'Brought down to my knees:' Restaurateur slams changes to New Brunswick immigration

·4 min read

When Michael Petrovici posts a job opening for one of his northern New Brunswick restaurants, he's lucky if he gets one application.

"It's very, very challenging to recruit people locally," said the entrepreneur who owns a fast-food restaurant, a coffee shop and a full-service eatery in Bathurst.

The small city on the Chaleur Bay is quickly becoming the epicentre of Canada's restaurant industry labour shortage after the province paused a popular immigration stream used by businesses to attract workers to the area.

"We were already struggling before. Now it's just impossible for us," Petrovici said. "I'm not sure how we'll get through the summer."

At issue is a decision by the New Brunswick government to suspend the province's express entry stream, part of the provincial nominee program.

Arlene Dunn, the province's minister responsible for immigration, said the application process was temporarily paused to ensure the needs of all sectors are met after a significant increase in demand.

"If it was allowed to continue, under the current circumstances, the large demand on our existing programming would jeopardize access to immigration for certain sectors ... such as internationally educated nurses or international students who are currently in New Brunswick," she said in a letter to Petrovici in response to his concerns.

The Canadian Press reached out to New Brunswick government departments that oversee immigration, economic development and business for comment but did not receive a response.

Restaurants across the country are confronting a worker shortfall.

The sector was slammed by two years of pandemic shutdowns, repeated layoffs and strict capacity limits. About 13,000 eateries across the country closed permanently and many workers left the industry altogether.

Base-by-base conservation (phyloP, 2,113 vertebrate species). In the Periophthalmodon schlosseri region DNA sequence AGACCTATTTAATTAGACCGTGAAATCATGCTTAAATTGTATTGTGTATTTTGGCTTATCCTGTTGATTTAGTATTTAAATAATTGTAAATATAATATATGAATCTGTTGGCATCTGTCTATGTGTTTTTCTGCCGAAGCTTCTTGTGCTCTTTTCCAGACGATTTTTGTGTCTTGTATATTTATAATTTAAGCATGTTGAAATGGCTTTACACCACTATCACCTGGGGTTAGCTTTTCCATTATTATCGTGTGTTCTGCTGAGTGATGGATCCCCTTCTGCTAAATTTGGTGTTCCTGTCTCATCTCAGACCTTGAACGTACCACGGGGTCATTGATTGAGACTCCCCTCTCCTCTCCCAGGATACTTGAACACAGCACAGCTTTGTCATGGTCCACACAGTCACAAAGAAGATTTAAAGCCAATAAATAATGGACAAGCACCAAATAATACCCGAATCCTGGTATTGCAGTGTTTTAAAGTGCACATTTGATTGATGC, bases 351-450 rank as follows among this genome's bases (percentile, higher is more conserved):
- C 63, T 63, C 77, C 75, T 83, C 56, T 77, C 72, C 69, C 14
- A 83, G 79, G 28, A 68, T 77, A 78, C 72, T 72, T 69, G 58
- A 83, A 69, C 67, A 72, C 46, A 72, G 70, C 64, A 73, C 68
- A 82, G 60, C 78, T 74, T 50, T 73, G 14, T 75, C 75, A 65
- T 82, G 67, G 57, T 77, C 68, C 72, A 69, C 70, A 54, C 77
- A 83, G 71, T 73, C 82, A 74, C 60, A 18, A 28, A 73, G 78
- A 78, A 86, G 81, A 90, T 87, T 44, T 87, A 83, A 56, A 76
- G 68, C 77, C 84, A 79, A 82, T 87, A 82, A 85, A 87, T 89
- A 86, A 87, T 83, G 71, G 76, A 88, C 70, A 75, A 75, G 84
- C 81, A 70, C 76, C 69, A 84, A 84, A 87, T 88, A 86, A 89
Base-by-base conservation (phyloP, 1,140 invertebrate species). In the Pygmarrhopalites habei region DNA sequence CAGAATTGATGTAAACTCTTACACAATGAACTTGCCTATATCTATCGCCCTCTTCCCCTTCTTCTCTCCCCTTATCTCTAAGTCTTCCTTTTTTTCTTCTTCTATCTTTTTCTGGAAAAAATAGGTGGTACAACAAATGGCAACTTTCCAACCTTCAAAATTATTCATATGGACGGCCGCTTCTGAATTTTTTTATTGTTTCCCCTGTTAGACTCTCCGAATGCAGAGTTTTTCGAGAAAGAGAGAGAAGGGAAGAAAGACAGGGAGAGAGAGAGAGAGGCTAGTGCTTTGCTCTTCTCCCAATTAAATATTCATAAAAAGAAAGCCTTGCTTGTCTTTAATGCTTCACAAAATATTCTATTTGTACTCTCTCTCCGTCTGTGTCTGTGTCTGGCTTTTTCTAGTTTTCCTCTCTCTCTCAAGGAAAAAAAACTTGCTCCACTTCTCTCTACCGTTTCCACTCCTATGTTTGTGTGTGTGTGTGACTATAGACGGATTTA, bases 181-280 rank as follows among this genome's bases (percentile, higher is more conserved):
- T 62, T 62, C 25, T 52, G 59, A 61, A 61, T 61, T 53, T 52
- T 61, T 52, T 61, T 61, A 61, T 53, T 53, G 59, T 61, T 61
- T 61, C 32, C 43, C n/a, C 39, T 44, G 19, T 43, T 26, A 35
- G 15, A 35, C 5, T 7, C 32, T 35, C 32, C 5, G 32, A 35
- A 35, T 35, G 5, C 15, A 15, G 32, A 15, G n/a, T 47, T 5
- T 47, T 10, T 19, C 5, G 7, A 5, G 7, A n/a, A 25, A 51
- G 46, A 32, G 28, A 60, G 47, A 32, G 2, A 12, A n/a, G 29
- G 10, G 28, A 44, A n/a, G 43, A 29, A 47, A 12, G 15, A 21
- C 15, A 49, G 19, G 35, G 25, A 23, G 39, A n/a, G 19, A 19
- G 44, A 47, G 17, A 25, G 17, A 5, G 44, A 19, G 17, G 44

"The food service industry has been the hardest hit in terms of job losses as a result of COVID," Restaurants Canada’s Atlantic Canada vice-president Richard Alexander said.

"The impact is even more significant in Atlantic Canada because of our unique labour challenges."

Bathurst, for example, has a median age of 53 — more than a decade older than Canada's median age of 40.4, according to Statistics Canada.

"The aging demographic makes it tough to find workers," Petrovici said. "Rural areas are at an ever bigger disadvantage."

Still, New Brunswick recorded a mini population boom during the pandemic.

The province added 15,000 newcomers in just 12 months — the fastest rate of population growth since 1976 — reaching 800,000 people, the province said in March.

Yet Petrovici, who owns a Pita Pita franchise, the coffee shop Kaffeine and the full-service restaurant Au Bootlegger, said he still can't find enough workers to staff his eateries.

"We're in crisis mode and it’s going to get worse," he said. "The labour shortage is a really dire situation."

Given the recent changes to the province's immigration program, he said four of his employees will be leaving New Brunswick.

"I am brought down to my knees," he said in a letter to Dunn. "We already have a mountain ahead of us in small rural communities just to attract newcomers."

The changes to the immigration program have paused applications for food service supervisors, food counter attendants and food and beverage services indefinitely, he said.

"It feels like we're being treated like a second-class business," said Petrovici.

In her letter to Petrovici, Dunn suggested he consider the federal temporary foreign worker program.

But Petrovici said he doesn't have the resources required to pursue other immigration streams, which are more complicated to navigate and require labour market assessments.

"Maybe if you're a big business owner with 20 franchise locations and can afford to pay consultants it could be worth it," he said. "But we're just a mom and pop shop."

Petrovici said he was told one of the issues is a delay with the federal allocation of candidates — the number of foreign workers the province is able to welcome each year.

Rémi Larivière, a spokesperson for the federal Immigration Department, said allocations for 2022 were delayed due to the 2021 federal election, the conflict in Ukraine and ongoing challenges related to the pandemic.

Still, he said all provinces and territories participating in these immigration programs were told they could expect, at a minimum, the same number of allocations that they received in 2021.

"They've sort of passed the buck to the federal immigration (department)," Petrovici said. "I don't know what the problem really is but we need a solution."

He added: "All we need and want is to be able to keep our doors open."

This report by The Canadian Press was first published June 9, 2022.

Brett Bundale, The Canadian Press

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